Sen. Ben Cardin said Sunday he’s not convinced that the Democrats’ Build Back Better legislation is dead.
“There is unanimity in our caucus that we want to get a bill to the president, and we are working to see what that bill will contain. President Biden is directly involved in these negotiations,” the Maryland Democrat said on “Fox News Sunday.”
Cardin said he saw hope for the megabill to be resurrected in 2022 even after the statement last Sunday by Sen. Joe Manchin (D-W.Va.) that he would not vote for it. Without Manchin’s vote — and with all 50 Senate Republicans lined up against it — Democrats have no way to get to 50 votes. Nevertheless, Senate Majority Leader Chuck Schumer sent out a letter last week saying there will be a vote on the bill.
“We are prepared to move; we just need to make sure we have unanimity in our caucus and that’s what we are working on and we will start on that next week when we return,” Cardin told host Mike Emanuel.
The $1.7 trillion legislation included a wide range of policy items, including universal preschool, paid family leave, child nutrition assistance, and Medicare and Medicaid expansion. Clean energy measures were a significant part of the bill. The legislation would also make the current child tax credit permanent.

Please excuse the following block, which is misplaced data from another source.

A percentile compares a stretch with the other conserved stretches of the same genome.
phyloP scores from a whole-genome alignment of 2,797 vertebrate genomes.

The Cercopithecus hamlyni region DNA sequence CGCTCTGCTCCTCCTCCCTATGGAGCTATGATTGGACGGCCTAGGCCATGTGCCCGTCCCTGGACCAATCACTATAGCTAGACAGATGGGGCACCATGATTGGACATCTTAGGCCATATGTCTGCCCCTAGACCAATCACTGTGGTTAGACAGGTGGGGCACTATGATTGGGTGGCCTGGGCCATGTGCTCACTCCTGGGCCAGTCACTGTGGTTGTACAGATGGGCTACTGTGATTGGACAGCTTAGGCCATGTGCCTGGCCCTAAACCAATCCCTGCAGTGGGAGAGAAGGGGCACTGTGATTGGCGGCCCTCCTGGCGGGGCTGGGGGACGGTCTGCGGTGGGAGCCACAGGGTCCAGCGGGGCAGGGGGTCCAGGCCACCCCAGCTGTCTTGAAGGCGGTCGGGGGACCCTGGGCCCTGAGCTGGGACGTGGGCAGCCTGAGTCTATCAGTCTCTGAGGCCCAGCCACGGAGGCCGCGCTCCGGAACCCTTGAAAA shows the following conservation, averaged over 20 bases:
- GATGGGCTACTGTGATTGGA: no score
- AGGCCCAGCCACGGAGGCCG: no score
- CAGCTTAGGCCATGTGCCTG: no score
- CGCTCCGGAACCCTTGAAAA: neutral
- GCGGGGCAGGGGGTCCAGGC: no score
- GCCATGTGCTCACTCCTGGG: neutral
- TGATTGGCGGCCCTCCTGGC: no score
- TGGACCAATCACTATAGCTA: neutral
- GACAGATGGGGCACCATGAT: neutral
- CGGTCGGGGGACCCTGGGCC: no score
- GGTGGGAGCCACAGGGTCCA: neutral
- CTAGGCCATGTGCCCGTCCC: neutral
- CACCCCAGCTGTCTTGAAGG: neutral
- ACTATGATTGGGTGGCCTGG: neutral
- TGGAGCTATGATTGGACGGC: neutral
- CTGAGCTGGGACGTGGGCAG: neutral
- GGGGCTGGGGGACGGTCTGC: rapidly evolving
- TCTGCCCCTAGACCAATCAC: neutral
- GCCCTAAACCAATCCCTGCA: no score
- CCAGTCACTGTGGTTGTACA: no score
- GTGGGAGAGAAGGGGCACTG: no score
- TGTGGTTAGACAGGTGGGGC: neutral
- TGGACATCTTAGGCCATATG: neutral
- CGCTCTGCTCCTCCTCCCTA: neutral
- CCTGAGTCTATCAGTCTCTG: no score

Emanuel asked Cardin if Democrats risked losing the support of progressives if they scaled the legislation back. The senator acknowledged that Democrats needed to find a “sweet spot” to get legislation through without losing votes from the Democratic caucus.
“We want to see it as comprehensive as possible, but we need to make sure we have the votes to pass it, so that means it will be different than some of us would like to see,” he said.
Cardin said Democrats are open to potentially passing some parts of the bill as standalone items.
“That’s a strategy decision that’s being negotiated. We are open to a way to reach the finish line,” Cardin said.
Speaking on the same show, Sen. Roy Blunt (R-Mo.) made it clear that he still opposed the overall package, but said he assumed there were things in the bill that he could support as standalone items, citing an initiative he had been working on with Sen. Debbie Stabenow (D-Mich.).
“Surely there is something in there that I would be for, Sen. Stabenow and I have worked for years to try to see that we treat mental health like all other health. That’s a relatively small item in this bill. I think it’s in there, but that’s an item if we put on the floor by itself, Republicans and Democrats would vote for,” Blunt said.